Colombia: impunity in Palace of Justice massacre?
The Colombian government on Feb. 18 denied the disappearances of 11 people during the 1985 Palace of Justice siege, contradicting previous court rulings that held the military responsible. Despite widespread belief to the contrary, the government claimed before the Inter-American Court of Human Rights (CIDH) that the 11 individuals who remain unaccounted for after 27 years actually died in the fire which consumed the palace. And on Feb. 27, the Prosecutor General called upon the Supreme Court of Justice to officially absolve retired colonel Alfonso Plazas Vega, who had been sentenced in February 2012 to 30 years in connection with the deaths.
On Nov. 6, 1985, 35 M-19 guerrillas burst into the Palace of Justice intending to symbolically put then-President Belisario Betancur on trial. Judges, staff and civilians were taken hostage. More than 100 people later died when the military stormed the building, including 11 of the country's 25 Supreme Court justices and every one of the guerrillas involved in the attack. Also presumed dead are the 11 citizens thought to have escaped the fire but who then were reportedly "disappeared." Many suspect the military was responsible for the disappearances, as the 11 victims purportedly had ties to the rebels.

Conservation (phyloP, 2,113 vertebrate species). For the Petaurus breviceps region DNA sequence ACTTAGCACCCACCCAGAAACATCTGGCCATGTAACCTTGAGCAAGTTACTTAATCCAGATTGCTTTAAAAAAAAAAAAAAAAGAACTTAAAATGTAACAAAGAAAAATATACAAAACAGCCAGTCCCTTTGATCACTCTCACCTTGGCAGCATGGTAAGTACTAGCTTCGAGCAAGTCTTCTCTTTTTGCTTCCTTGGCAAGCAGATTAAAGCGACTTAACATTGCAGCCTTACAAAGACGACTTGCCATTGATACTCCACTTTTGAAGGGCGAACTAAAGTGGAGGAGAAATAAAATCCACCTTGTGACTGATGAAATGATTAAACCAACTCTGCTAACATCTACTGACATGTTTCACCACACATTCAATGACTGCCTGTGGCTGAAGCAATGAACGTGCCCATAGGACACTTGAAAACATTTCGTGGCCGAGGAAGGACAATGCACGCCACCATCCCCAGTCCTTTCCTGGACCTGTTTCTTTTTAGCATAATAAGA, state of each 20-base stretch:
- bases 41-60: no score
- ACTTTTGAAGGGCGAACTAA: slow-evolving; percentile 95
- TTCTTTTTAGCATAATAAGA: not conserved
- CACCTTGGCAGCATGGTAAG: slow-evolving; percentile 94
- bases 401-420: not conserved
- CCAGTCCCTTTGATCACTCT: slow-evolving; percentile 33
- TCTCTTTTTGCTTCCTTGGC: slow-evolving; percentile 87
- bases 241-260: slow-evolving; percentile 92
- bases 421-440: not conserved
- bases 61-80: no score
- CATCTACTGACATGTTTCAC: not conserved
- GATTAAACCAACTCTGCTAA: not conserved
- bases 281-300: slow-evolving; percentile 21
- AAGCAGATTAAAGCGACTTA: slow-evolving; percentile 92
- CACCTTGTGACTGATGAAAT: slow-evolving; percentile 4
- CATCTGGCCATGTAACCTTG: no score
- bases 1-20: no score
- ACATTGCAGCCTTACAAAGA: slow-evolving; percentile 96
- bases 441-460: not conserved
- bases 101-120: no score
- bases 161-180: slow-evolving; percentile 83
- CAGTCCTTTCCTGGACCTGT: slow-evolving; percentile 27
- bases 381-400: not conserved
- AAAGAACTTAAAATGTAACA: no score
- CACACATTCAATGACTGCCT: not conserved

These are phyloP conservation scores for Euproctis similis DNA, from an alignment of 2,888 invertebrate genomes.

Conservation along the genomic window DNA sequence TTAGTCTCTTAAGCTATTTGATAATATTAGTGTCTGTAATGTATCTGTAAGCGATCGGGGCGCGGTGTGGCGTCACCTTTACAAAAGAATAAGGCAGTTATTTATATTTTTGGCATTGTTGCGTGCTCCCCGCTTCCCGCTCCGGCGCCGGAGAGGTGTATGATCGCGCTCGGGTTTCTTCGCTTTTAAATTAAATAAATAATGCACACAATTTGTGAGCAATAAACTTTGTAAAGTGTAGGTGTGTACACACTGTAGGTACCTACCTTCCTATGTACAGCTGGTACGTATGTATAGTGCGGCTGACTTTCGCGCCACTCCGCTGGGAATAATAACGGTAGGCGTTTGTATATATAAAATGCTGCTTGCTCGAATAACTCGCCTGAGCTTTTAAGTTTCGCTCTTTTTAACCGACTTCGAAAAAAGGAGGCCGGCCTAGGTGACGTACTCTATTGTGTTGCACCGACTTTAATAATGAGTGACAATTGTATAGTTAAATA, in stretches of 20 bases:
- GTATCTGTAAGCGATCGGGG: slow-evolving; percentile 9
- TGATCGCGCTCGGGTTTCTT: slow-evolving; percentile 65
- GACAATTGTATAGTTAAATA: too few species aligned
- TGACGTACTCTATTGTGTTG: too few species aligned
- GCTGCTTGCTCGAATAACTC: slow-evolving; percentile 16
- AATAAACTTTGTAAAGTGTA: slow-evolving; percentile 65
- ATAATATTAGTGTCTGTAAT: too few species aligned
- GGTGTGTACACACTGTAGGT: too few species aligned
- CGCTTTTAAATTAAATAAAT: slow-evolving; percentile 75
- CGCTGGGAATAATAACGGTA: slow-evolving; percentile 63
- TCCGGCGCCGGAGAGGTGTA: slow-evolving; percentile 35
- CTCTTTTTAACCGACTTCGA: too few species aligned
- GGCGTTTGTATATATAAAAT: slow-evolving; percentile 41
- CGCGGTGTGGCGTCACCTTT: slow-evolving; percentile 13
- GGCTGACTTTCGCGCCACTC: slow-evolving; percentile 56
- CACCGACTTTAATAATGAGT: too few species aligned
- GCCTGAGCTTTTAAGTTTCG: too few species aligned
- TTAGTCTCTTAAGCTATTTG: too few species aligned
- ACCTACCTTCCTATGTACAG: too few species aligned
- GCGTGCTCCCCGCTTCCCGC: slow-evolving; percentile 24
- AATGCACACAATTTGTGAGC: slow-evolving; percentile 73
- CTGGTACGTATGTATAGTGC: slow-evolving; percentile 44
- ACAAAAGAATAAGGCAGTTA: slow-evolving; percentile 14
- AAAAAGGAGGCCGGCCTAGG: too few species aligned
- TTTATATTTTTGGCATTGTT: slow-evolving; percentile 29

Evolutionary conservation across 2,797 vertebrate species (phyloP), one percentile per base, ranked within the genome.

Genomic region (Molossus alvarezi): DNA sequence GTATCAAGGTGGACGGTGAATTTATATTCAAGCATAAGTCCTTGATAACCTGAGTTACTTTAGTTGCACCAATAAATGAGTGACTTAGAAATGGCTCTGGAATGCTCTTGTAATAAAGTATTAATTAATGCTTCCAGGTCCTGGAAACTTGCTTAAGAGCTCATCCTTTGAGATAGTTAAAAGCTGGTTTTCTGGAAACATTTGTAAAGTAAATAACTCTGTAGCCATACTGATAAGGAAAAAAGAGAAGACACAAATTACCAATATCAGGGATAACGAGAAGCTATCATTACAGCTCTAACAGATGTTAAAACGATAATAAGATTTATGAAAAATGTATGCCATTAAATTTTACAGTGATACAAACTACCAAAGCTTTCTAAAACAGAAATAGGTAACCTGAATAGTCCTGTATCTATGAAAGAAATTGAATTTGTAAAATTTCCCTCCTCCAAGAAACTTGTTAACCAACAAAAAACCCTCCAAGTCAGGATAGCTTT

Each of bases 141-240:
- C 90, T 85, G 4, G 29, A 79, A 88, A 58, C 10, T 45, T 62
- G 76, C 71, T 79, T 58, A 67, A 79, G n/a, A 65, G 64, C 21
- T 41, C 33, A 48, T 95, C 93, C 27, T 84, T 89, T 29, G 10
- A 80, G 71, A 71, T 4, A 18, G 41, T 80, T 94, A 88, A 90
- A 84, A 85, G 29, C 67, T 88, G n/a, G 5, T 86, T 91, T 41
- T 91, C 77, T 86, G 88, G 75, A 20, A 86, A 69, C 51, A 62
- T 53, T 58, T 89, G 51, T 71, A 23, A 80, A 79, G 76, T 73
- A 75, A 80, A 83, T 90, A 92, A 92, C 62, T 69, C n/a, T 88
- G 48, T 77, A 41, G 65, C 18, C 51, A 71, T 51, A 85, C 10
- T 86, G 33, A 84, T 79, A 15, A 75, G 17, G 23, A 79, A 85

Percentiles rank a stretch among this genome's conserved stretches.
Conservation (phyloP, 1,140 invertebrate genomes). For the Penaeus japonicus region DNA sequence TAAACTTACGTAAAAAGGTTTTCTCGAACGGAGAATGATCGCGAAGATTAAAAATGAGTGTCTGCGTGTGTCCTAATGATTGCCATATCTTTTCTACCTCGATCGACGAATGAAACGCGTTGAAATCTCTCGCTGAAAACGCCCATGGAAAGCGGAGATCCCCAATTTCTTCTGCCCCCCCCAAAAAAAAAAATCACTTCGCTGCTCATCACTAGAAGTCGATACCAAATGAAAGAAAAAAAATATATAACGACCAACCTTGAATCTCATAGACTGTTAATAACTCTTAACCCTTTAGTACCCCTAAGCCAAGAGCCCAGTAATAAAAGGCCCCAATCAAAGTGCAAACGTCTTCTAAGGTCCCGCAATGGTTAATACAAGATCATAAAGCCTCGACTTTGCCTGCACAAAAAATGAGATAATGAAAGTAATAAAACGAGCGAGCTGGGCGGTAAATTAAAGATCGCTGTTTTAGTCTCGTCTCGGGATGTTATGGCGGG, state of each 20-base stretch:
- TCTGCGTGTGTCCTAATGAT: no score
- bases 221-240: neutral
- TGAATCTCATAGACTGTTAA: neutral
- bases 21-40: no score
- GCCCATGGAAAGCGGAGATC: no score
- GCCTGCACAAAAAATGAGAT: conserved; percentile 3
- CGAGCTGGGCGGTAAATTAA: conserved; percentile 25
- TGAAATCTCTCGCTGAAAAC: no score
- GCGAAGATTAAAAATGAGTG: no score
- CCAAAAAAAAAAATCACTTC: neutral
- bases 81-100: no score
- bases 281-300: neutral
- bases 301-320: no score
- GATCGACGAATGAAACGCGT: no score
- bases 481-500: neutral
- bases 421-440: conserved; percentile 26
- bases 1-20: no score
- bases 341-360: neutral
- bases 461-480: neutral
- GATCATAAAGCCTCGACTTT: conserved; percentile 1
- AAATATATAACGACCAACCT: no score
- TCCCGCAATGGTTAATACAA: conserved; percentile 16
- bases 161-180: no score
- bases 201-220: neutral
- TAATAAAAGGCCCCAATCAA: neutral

"The missing civilians perished in the fire under the custody of the insurgent group," wrote Rafael Nieto Loaiza, the government's lawyer and the former deputy minister of justice. "The alleged violations of the rights [of the disappeared] is due, exclusively, to the actions of the third party."
The governement's new stance has met with widespread protest from those previously involved in the case. Said Rafael Barrios Mendivil, lawyer for the victims: "The State's reponse to the Court is that there were no disappearances...nor was there torture, when [actually] the proof is conclusive..." Added Angela Maria Buitrago, the case's original prosecutor: "To deny the disappearances is like denying that the courthouse was on fire."
The CIDH sued Colombia in 2012 for negligence in prosecuting those responsible and for failing to adequately search for the disappeared. In July, the Court is slated to make an official desicion. (AP, Caracol Radio, Feb. 27; Colombia Reports, Feb. 19)